Esmerling Vasquez may not have seemed like it today, but is another who might be worth a shot. His HR rate in the minors was even better, at 0.61 per nine innings, and he started fifteen games last season for the Tucson Sidewinders. Admittedly, the results were poor [an overall ERA of 6.72], but that seems to have been a health issue as much as anything else. Between Reno and the big-league club, in 19 innings, Vasquez has allowed 17 hits and six earned runs, striking out 17. He has walked seven in 9.1 frames at the major-league level [most notably on Thursday]. but that seems excessive, compared to his minor-league numbers. Anyway: all I'm saying is, you have options. You're not as stuck as you may think.

(Batting) Orders that must be obeyed at all costs
When the offense is struggling - as ours is - you need to make sure you maximize all the other factors, to leverage the output to the best possible effect. Included in that is the lineup. There was a very good article over on DBBP, which looked at optimizing the batting order, based on their production. One particularly-pointed quote: "This should have been one reason why BoMel was fired. His lineups heavily weighted his weaker hitters to the top, and strong hitters to the bottom, ensuring that this weak hitting team hit even worse than it should. And I'm not just talking about this year, but the last three years."

I'm not sure batting Chris Young second is the answer: that's where he was on Opening Day, and he was there again as recently as Tuesday. So it seems a very Melvinesque thing to do, and you saw how that ended... You were brought in to provide a different approach to Melvin, and line-up construction is a good place to make a statement. A lack of managerial experience might work for you here. You can do what's best for the team, such as putting the pitcher eighth, and people who don't know that's actually more efficient than having them bat ninth, will simply roll their eyes. Oh, and Conor Jackson should hit leadoff: no power, good OBP, tied for the team lead in stolen bases.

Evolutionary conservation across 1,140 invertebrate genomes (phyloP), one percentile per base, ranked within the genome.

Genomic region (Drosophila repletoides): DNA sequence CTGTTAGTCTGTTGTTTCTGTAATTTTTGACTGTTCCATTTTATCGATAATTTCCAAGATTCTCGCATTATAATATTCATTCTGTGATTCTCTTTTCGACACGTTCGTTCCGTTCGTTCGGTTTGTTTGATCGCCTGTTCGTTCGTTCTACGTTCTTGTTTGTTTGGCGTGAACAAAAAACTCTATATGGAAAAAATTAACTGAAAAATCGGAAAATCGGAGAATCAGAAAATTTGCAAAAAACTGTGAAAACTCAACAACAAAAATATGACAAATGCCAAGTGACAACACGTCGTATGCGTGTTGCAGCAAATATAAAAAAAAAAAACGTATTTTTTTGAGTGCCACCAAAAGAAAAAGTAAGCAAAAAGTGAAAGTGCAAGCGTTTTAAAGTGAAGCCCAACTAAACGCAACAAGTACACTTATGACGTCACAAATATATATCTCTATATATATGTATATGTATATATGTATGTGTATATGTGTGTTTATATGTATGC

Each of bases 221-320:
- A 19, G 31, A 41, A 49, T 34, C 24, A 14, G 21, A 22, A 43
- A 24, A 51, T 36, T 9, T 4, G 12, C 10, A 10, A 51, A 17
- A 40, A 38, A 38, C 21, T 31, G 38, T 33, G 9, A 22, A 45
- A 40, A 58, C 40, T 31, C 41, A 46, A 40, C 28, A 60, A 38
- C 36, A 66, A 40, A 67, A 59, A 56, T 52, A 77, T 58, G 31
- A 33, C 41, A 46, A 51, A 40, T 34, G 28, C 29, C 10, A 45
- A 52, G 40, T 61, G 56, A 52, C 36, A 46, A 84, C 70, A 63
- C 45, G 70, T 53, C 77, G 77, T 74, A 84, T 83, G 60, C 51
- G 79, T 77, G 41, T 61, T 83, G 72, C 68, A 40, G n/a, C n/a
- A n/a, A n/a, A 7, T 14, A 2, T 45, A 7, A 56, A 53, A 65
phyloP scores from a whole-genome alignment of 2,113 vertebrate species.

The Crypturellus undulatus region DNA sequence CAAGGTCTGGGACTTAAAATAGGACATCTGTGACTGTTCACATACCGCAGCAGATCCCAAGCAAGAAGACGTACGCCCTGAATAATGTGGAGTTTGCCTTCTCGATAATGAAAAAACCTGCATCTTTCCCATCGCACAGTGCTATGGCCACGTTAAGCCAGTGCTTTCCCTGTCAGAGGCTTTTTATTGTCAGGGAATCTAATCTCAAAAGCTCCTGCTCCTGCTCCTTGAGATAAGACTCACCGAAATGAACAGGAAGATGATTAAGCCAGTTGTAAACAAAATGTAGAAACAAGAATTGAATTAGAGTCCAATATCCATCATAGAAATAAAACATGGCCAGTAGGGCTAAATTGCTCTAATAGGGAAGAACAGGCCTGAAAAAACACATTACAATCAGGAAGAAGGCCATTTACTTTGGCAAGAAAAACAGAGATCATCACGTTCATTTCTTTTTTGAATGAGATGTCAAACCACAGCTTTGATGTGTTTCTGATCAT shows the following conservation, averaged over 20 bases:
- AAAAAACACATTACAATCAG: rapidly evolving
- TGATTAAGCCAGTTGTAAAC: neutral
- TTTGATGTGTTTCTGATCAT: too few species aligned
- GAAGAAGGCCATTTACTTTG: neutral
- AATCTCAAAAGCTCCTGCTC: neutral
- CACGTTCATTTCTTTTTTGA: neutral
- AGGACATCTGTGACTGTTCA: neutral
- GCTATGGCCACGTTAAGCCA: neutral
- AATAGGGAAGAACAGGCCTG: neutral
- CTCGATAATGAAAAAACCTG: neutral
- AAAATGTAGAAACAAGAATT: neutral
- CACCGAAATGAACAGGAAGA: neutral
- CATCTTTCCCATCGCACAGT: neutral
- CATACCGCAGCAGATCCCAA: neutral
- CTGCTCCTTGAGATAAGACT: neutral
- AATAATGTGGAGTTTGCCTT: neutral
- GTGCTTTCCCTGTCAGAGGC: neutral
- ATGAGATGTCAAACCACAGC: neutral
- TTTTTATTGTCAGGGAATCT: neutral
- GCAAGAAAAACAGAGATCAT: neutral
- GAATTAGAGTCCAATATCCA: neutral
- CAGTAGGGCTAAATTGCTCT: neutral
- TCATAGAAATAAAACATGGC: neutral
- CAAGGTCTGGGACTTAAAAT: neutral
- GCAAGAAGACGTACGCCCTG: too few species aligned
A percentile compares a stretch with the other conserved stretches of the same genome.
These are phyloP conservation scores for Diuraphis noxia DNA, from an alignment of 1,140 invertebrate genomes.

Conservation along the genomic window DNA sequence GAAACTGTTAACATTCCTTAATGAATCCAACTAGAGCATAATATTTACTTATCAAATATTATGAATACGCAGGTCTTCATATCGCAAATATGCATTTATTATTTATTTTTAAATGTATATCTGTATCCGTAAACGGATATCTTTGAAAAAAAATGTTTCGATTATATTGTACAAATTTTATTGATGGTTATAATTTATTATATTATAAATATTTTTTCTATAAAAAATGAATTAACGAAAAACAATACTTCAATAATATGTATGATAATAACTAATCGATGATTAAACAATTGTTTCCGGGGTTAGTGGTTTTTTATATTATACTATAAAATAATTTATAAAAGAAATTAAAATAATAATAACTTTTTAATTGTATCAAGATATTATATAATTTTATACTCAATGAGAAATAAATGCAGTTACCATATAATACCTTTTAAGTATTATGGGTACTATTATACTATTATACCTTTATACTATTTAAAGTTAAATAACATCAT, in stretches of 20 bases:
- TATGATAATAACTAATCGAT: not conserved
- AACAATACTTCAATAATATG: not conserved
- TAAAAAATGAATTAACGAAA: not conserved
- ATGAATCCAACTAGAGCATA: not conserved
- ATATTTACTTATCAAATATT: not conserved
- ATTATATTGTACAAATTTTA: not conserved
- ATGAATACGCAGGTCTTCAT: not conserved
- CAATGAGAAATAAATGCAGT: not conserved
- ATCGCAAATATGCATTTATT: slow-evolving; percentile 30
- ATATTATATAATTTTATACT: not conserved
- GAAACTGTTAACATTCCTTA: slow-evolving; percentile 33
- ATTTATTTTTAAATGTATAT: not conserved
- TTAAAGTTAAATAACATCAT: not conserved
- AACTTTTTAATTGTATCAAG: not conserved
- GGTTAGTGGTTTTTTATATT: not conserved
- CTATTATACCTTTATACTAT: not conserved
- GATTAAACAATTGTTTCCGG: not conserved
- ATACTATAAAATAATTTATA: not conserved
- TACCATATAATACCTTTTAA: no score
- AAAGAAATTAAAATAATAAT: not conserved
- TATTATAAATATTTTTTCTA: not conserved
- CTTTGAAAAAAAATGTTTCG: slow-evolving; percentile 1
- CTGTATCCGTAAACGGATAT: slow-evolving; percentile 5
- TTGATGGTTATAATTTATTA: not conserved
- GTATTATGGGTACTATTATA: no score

Running into trouble
Firstly, I don't want to pick on Eric Byrnes - he's far from the worst base-runner on the team [coughF-Locough]. But there were three plays over the weekend that bear more analysis. In the eighth on Friday, Eric was the tying run on first: he stole second and was thrown out trying to steal third. But 24 hours later, with him again the tying run and on first - this time in the ninth with men on the corners and two out - he stayed put. Let's crunch the numbers, using the handy Win Expectancy Calculator, and given the specific game situations. The break-even point is the percentage of time the steal has to be successful, for the attempt to be worth the risk, weighing the gain if successful, against the results of failure.

Win Expectancy
Steal 2nd
Steal 3rd
Steal 2nd
Successful steal
35.5% 44.6% 17.3%
No steal attempt 31.7% 35.5% 9.8%
Failed steal
19.6% 19.6% 0.0%
Break-even Point
81% 65% 57%